I have several smaller dolls that I want to design and create. These pieces go in a direction that didn’t quite feel right to me until I arrived in the US. I’m going to start work on them in the next week. There are also other irons I have in the fire right now that I can begin fleshing out as well. Like I said, I’m never at a loss for creative ideas, so I count myself incredibly lucky.

Thank you for reading, and I’ll see you again next Friday.

Mason Jennings, Be Here Now; Boneclouds (2006)

I also know that Be Here Now (1971) is a book by Ram Dass, about yoga, meditation, and spiritualism. I have never read the book.

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Shop Open!

Open shop!

This is just a short post announcing that my online shop is once again open! There are presently a limited items currently available for purchase. I’m still making decisions regarding what items will be returning to the shop, and which items will be permanently removed.

Currently, I am only able to ship purchased items domestically within the United States. During the next week, I will be adding more shipping options so that I may ship internationally again as soon as possible!

All of the downloadable patterns I have listed are available for purchase from my shop. You can look through the online patterns here.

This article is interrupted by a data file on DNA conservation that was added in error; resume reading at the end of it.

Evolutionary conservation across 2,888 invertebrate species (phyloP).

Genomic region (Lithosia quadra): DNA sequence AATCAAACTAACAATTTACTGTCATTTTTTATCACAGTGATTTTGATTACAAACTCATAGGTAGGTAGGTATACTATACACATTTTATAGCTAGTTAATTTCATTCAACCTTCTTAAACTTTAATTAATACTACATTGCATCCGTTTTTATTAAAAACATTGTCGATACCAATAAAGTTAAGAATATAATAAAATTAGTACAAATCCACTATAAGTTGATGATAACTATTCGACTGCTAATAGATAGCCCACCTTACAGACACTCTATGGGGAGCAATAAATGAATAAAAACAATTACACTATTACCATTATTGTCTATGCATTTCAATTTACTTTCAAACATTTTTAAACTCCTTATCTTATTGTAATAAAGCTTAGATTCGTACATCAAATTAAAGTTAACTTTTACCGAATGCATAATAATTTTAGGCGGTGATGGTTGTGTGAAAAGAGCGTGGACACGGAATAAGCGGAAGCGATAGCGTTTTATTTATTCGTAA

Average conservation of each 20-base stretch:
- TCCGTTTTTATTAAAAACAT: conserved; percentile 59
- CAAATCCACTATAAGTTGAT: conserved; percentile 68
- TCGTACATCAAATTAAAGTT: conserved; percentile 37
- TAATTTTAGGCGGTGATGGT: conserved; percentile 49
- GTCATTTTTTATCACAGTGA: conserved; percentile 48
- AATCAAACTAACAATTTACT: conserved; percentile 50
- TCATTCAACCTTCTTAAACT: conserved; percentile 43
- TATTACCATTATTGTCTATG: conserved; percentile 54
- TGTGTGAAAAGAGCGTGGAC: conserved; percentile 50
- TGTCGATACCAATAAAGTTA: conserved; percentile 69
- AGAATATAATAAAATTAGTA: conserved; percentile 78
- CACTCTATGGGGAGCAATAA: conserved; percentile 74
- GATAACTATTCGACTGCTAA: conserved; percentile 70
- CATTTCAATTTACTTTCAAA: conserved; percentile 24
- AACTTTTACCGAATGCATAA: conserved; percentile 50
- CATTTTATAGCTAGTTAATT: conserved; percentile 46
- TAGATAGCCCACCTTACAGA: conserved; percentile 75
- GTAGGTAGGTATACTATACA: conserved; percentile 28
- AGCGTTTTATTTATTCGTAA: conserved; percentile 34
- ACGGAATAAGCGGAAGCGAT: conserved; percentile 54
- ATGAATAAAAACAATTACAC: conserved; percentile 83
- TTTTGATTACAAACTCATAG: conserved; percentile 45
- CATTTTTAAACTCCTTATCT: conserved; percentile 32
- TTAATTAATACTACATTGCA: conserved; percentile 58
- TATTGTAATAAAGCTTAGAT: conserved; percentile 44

New items:

I’m slowly getting my new studio organized so that I can begin creating all the new artwork I’ve been wanting to start. The new items will begin appearing in the shop in the next few weeks. To see what I’m working on, make sure that you’re following me on Instagram @Katie_Kinsman_Artist and on Twitter @KatieKinsmanArt.

If you have any questions, please contact me here!

Thank you for visiting my website!


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What Did I do with My Artwork?

What brought me here today?

The largest and most difficult task for me during the move was what do to with all of my artwork, supplies and materials. I had little difficulty going through my clothing and personal items, weeding out what I would keep and what I would donate. At one point, very early in the entire process, I burst into tears at the thought of having to leave all of my artwork behind. Or worse, having to just throw it away because there was no way anyone would buy it. (Yeah. I am completely aware of how weird that sounds.)

Long story somewhat shorter, five boxes of my artwork were shipped from Jyväskylä, Finland to our new apartment in Delaware. The shipping charges were…(insert eye-rolling and a lot of sighing here) more expensive than I had planned for. But I needed to have them for my future small business plans.

(Edit: All five boxes arrived in Delaware about a week and a half after we did. I honestly thought that it would be closer to a month before they would get here. The packages are in my studio right now. Waiting to be opened!)